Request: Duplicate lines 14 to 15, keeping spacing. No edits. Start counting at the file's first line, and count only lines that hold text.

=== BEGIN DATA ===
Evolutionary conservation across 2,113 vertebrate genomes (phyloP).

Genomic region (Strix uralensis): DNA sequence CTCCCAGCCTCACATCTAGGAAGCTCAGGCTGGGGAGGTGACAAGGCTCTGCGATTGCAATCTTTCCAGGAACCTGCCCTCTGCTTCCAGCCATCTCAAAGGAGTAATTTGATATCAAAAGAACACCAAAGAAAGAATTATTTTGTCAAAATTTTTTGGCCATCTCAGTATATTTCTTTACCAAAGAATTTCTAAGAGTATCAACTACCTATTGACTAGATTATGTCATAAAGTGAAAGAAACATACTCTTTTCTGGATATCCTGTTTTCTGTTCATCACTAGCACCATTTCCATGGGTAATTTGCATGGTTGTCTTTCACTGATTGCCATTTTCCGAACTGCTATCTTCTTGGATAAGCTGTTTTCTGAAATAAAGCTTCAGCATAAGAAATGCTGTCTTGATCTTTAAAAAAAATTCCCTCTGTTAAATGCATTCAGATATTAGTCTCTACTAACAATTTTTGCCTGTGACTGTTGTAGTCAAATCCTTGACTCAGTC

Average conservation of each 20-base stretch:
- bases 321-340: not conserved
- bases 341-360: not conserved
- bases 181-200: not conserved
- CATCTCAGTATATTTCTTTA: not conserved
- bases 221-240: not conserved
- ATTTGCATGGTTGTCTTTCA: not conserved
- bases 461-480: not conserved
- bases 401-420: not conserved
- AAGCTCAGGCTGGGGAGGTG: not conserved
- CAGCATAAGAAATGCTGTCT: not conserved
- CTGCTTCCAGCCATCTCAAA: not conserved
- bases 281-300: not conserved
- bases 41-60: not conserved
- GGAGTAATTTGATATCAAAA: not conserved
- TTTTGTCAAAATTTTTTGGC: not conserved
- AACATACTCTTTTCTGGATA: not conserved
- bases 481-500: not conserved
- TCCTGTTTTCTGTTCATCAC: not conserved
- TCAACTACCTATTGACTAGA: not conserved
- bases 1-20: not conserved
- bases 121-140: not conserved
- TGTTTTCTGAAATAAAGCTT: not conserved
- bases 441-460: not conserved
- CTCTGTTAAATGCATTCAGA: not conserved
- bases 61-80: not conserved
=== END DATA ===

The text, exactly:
- CTGCTTCCAGCCATCTCAAA: not conserved
- bases 281-300: not conserved